Next, take a pair of tyre levers and work them under the rim of the tyre. If your tyre uses an inner tube (or you’re not sure), be careful not to lever too hard, otherwise you may nick or tear it. Once you have part of the tyre wall over the rim, start working your way around. When all of one side of the tyre is over the rim, you should be able to lever part of the other side wall over, and then simply pull it with your hands. Be careful not to trap your fingers. When the first tire bead is passed over the rim hook, do the same with the second one.
If you are only changing the tyre on a tubed bike and intend to re-use your existing inner tube, be careful when removing the tyre. It can be very easy to nip the inner tube with your tools, or against the rim, and cause damage.
Fitting the new bicycle inner tube and tyre
There is no special trick to putting everything back together—simply do what you did before, except in reverse. Take care not to trap the inner tube when getting the tyre back onto the rim, otherwise you could end up giving yourself a puncture before you've even taken the bike for a spin. Finished to pass a bead in the Rim at the valve. Make sure that the beads stay in the rim.
Refitting the wheel
Again, this process is the reverse of taking the wheel off. Your brakes should already be loose from taking the wheel off earlier. Just hold them out of the way when you push the wheel back into place. For the rear wheel, you'll need to work the chain back onto the sprocket gearing. This is often easier if you put the chain on a few teeth and then spin the wheel slowly.
For disc brake, take care when you refit your wheel, especially the rear wheel. Disc can damage your frame if you touch this one. Be sure to replace the disc correctly between the brake pads.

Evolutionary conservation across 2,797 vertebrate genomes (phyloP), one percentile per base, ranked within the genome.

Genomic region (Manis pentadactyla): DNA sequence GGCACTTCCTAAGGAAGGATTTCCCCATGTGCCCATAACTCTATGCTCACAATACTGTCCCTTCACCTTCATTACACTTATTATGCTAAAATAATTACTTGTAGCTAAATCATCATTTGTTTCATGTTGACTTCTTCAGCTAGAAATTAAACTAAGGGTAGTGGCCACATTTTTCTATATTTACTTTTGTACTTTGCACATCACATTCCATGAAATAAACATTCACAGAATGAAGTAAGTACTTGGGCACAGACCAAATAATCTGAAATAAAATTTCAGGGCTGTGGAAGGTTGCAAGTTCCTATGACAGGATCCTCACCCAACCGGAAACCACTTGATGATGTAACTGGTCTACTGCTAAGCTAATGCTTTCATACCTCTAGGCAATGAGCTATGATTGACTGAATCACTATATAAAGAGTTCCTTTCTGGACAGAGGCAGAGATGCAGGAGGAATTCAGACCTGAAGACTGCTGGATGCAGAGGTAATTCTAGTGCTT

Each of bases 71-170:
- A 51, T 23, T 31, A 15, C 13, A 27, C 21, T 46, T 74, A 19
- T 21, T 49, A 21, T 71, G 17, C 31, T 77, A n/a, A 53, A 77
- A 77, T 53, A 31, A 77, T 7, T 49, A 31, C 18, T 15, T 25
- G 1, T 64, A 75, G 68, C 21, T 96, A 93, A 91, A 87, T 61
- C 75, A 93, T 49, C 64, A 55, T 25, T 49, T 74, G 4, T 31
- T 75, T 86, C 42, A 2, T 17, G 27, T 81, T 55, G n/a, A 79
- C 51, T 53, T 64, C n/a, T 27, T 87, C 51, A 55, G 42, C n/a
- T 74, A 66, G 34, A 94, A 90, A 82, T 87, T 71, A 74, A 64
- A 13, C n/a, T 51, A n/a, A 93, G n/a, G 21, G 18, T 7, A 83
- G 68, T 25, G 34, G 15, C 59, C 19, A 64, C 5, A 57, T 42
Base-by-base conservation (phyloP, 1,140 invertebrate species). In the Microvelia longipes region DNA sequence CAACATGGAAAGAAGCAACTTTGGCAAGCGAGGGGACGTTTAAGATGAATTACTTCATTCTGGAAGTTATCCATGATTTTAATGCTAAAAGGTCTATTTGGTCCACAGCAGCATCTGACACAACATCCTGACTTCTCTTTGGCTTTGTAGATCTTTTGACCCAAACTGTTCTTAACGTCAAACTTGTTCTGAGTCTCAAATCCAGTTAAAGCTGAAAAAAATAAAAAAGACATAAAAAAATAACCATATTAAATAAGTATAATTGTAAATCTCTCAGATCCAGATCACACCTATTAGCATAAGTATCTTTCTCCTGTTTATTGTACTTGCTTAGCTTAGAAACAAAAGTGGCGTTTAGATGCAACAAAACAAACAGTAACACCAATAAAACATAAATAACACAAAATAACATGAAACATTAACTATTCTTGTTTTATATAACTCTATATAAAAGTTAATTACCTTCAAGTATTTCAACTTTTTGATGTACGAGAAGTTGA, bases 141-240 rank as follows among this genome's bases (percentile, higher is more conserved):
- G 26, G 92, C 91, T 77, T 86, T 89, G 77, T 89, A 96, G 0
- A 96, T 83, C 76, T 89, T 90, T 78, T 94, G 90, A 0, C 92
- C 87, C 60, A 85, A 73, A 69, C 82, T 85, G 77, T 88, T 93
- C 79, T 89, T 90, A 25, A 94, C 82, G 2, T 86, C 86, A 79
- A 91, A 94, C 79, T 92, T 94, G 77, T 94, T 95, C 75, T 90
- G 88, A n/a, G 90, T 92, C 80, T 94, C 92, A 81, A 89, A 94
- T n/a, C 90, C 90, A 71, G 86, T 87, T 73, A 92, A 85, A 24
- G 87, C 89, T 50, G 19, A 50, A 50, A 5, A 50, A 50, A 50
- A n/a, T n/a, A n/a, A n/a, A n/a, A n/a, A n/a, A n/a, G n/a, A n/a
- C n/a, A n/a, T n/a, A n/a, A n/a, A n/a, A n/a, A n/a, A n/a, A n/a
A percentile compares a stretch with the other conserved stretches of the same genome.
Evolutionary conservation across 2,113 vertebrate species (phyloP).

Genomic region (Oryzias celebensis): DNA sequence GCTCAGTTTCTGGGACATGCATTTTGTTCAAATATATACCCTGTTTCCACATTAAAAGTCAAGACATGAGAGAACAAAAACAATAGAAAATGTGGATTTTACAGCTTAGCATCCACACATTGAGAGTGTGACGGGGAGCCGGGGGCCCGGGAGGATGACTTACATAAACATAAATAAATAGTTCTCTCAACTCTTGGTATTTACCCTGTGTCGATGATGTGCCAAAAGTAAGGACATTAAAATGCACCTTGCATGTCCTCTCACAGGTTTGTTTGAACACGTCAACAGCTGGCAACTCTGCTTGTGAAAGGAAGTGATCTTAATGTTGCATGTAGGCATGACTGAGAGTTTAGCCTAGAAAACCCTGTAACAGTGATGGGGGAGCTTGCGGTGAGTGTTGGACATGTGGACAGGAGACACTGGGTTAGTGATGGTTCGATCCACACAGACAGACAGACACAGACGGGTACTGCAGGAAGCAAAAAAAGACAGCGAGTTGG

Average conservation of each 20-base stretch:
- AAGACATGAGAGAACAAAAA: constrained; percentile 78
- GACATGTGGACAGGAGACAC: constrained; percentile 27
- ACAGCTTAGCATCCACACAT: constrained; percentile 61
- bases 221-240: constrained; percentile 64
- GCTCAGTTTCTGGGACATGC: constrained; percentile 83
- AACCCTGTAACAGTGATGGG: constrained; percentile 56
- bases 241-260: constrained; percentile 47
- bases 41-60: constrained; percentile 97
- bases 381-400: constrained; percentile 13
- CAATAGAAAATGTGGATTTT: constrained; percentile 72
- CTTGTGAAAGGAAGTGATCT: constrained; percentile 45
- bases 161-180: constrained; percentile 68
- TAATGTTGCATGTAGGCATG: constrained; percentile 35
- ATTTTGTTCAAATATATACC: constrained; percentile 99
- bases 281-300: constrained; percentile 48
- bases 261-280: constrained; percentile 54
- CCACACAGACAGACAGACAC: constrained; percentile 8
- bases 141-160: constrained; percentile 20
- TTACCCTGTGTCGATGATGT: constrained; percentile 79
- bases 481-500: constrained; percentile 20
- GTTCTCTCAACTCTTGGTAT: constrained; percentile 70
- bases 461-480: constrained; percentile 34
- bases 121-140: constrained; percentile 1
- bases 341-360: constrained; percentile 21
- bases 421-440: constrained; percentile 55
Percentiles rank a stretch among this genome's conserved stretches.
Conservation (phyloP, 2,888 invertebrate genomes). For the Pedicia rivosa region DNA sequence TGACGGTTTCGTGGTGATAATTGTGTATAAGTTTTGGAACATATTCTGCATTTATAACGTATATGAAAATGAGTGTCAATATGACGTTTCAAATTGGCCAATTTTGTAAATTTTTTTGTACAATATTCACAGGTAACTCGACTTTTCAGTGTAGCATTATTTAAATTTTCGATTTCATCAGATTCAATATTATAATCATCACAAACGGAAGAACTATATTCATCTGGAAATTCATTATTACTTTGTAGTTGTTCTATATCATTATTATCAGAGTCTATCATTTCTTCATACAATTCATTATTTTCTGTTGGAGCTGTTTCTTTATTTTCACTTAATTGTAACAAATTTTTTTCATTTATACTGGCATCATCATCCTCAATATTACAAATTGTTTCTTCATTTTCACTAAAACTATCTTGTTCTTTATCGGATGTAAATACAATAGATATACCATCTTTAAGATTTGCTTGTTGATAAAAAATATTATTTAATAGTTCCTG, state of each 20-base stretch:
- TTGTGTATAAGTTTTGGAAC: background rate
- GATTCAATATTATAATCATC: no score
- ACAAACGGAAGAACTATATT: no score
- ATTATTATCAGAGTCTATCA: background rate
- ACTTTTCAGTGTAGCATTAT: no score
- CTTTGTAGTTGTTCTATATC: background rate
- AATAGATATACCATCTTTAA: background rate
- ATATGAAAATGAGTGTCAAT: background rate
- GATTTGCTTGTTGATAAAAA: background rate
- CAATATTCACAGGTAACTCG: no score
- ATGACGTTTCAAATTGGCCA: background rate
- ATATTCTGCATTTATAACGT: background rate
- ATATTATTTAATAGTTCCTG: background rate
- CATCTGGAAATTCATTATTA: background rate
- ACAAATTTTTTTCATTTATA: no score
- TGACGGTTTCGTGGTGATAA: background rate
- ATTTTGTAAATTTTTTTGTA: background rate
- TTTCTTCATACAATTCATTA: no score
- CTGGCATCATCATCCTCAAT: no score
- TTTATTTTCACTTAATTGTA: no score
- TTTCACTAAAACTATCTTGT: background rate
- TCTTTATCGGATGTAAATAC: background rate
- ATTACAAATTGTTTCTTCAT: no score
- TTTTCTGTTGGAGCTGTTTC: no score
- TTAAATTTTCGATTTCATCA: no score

Finally, lock your wheel in place and reseat your brakes. Be sure to give the wheels a good spin with the bike stationary and off the ground. This will allow you to check each wheel spins true, look for any other issues, and give your brakes a test at the same time!
Now, of course, you’re good to go. But having mentioned both tube and tubeless tyres, let’s now take a closer look at some of the advantages and disadvantages of each.
Tube vs tubeless: advantages and disadvantages
- Tubeless tyres get fewer flats: Possibly the main reason why people switch to tubeless tyres is their superior resilience, which for the rider means less punctures. This is mainly because bicycle inner tubes are not particularly strong—they're not designed to be, that's the tyre's job. But if you strike something hard enough to compress the tyre so far inwards that the object reaches the rim, this can cause what is known as a pinch flat, or snake bite. This occurs when the inner tube is compressed enough to tear the tube itself.
- Tubeless gives you a better ride quality: Going tubeless allows you to run your tyres at a lower pressure, making for a smoother ride. Because you less need to worry about pinch flats, you can allow your tyres to absorb more of the force over rough terrain by having them a little softer.
- Tubed tyres are easier to inflate: An advantage of tubed tyres that shouldn't be overlooked—especially for cyclists who are going to be doing a lot of miles away from civilisation—is the fact that tubeless tyres are a little hard to inflate. You will need to move a lot of air quickly to get your tubeless tyres over the bead of the rim, so the tyre forms a proper seal. With tubed tyres, you are blowing up a sealed tube, so there is less urgency about the process.
- It's easy to go back to tubed from tubeless: If you switch to tubeless tyres and decide you don't like them, it's easy to go back to bicycle inner tubes. You can switch from tubed to tubeless in most cases, but it takes more effort. And, in some cases, switching to tubed means buying entirely new wheels. By the way, all our tires are tubeless ready, so they can be mounted with an innertube.
- Riding TLR don’t prevent you from buying a tube. In case of big puncture, you will have to mount your tire with a tube if sealant does not work worth.